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Quay Arts has the Answer

Quay Arts has the Answer

Where can you get a good tasty meal, or great coffee and cakes, surrounded by amazing works of art and overlooking the river Medina? The answer is, if course, Quay Arts in Newport, which has it all.

Not only this but it contains the excellent Anthony Minghella Theatre that hosts great plays, live music, cinema nights and ‘evenings with’, and the restaurant doubles as a venue for the Open Mic Comedy nights once a month and is a gallery space too with local art featured on the walls.

The dedicated art galleries feature fantastic exhibitions from local, national and international artists and musicians, and performers of every kind and from all corners of the globe pass through. This is the Island’s cultural hub and its only major art centre and gallery so make sure you don’t miss it.

Lisa_Traxler_PV1 supplied by Quay ArtsCurrently in the large Michael West Gallery is major solo exhibition of work by Island-based artist Lisa Traxler: large vitreous enamel and paper sculptures. Lisa is best known for her now collectable large canvas abstract paintings. Over the years her prolific volume of work has grown to include stitched collages incorporating photography and archival works and until more recently, wall murals and sculptures of vitreous enamel on steel.

Across the landing and you are in the Learning Curve Gallery that usually features work by local youngsters giving a response to the major exhibition and often in conjunction with the artist. Currenly, however, it has an exhibition of Deborah_Richards2 supplied by Quay Artsmonoprints with supporting sketches and paintings by Deborah Richards of areas including Luccombe, St Catherine’s lighthouse and nearby Rocken End, Gurnard and Cowes. 

The ground floor is mainly taken up by the restaurant that sits in the old red brick warehouse with its attractive windows. The walls of the cafe serve as another exhibition space and currently host ‘Takeaways’: a selection of affordable work by local and regional artists that can be bought and taken away on the same day.

The food is fab, affordable and features a lot of veggie options with gluten free meals and cakes too. There is also a conference/function room off of the restaurant that can be hired, and it is often used by local businesses for meetings. It also houses further art and craft exhibitions at certain times throughout the year.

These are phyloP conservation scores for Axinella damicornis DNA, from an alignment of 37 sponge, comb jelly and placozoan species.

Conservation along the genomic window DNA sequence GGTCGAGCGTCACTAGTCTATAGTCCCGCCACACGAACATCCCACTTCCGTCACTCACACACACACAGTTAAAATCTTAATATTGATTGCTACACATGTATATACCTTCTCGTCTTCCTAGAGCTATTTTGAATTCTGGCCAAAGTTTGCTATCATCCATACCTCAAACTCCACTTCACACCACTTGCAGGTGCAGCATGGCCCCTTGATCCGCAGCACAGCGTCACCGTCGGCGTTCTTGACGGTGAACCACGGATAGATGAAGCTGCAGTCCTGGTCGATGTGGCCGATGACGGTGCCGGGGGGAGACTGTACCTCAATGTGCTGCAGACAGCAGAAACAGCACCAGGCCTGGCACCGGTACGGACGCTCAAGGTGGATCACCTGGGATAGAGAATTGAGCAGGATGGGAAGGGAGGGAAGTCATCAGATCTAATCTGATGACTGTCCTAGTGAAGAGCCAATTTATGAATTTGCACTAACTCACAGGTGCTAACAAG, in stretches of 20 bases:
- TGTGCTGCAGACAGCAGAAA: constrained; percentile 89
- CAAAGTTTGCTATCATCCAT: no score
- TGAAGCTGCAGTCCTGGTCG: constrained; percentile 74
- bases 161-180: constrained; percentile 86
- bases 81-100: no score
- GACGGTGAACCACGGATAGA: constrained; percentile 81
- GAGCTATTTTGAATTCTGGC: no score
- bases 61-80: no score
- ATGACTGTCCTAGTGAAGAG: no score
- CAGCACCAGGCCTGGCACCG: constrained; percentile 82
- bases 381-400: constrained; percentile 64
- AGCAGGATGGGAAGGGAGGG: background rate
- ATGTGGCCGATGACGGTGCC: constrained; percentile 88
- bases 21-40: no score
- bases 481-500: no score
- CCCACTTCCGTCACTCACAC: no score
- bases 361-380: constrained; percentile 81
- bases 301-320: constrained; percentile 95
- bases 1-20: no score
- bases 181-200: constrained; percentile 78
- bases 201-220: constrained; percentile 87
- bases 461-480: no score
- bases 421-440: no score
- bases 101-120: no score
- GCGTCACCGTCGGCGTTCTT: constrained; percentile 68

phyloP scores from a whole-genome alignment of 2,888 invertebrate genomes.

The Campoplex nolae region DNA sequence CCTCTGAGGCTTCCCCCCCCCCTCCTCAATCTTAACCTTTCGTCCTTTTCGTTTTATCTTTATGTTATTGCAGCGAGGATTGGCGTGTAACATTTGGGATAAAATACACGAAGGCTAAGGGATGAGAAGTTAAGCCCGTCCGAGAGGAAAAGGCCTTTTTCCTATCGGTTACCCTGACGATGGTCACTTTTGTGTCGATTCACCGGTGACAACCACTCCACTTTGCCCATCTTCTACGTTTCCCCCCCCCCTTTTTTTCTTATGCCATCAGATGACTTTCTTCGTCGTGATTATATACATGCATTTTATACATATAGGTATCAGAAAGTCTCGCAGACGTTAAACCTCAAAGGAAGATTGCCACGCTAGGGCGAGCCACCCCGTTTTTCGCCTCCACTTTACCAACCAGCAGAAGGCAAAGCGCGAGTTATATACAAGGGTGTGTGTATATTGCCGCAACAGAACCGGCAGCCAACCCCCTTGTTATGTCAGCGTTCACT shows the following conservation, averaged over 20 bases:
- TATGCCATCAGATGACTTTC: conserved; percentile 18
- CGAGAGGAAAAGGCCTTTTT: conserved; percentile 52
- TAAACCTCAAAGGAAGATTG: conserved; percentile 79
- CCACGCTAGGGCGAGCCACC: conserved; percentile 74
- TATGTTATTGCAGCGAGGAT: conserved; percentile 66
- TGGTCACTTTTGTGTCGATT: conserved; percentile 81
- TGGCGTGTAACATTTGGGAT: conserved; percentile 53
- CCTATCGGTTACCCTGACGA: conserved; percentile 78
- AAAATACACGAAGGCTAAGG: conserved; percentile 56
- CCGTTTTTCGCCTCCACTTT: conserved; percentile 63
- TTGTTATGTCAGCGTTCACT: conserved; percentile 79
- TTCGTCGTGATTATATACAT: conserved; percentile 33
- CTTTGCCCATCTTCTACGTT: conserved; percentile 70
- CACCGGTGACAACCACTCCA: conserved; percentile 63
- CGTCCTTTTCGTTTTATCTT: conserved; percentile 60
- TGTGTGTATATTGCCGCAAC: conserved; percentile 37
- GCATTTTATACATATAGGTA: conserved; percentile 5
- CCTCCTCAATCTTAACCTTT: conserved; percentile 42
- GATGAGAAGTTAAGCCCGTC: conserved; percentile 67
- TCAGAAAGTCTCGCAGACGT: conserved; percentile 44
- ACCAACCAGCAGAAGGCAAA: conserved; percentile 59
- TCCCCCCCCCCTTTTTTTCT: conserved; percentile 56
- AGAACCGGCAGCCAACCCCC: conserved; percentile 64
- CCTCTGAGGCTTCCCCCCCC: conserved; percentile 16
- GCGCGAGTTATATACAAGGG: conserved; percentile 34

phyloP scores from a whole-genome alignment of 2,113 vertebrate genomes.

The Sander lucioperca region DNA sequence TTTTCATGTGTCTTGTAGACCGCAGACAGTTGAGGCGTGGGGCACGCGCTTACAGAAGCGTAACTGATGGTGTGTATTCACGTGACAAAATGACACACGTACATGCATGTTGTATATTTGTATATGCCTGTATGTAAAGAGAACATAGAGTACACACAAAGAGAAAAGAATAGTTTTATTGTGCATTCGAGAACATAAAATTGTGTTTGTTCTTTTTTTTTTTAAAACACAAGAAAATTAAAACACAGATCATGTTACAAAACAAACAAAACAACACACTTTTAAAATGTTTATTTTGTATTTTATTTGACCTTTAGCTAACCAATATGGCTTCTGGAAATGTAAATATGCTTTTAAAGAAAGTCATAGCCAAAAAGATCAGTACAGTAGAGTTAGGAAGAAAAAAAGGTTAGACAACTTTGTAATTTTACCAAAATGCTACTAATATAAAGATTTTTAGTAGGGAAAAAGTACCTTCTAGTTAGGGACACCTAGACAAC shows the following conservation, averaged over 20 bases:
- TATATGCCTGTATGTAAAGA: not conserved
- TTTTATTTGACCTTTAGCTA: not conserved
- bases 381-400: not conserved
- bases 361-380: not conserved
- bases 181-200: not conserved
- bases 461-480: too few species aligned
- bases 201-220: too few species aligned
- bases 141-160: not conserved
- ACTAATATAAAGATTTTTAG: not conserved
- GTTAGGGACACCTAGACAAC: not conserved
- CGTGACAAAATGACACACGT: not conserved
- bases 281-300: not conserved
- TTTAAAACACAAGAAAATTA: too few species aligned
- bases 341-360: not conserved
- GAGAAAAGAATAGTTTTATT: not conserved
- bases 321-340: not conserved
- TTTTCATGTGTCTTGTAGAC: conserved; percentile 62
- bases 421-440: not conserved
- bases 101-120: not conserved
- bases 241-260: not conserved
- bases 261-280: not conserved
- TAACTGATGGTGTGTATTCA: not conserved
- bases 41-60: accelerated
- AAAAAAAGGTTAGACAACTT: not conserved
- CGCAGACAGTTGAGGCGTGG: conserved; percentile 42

Peter_Wright2 supplied by Quay ArtsWalk out from the restaurant café and across the terrace and you are in the Rope Store gallery that tends to be a showcase for more local artists, although it also features work from ‘overseas’. The current exhibition is a retrospective on Peter Wright, one of the Island’s best known artists. With a painting career spanning over 60 years and coinciding with his 80th Birthday, this exhibition celebrates the breadth of his work over the last 12 years.

At this point don’t forget to stop and look over the pretty geranium filled flower boxes to the river below where you are likely to see hosts of swans and ducks, particularly at high tide. On sunny days you can dine on this terrace and it must be one of the prettiest and warmest sun traps in Newport, with large parasols to shade from the rays.

A sunburst of porcelain adorns a wall in this area – a legacy from previous ‘artist in residence’ Sue Paraskeva. Further round the building you will see ironwork birds and ceramic dolphins – all adding to the artistic atmosphere. And if you want to make a sound investment much of the work in the galleries are for sale.

Smaller items are on sale in the Quay shop, which is the very best place to buy a tasteful gift for family, friends or just yourself as you are bound to fall in love with something in here – beautiful pots and mugs, prints, mirrors, stained glass, driftwood items and gorgeous jewellery feature amongst the cornucopia of arty items in this emporium. You’ll find it hard to walk through without buying a little something – and you usually have to walk into the building through the shop, which has its main entrance in the picturesque Sea Street that houses some of the oldest buildings in the town.

There’s loads of parking nearby in one of two car parks or nearby Quay Street. Make sure you have some spare change for a parking ticket. Disabled access is very good, with wide doorways and a lift to the first floor.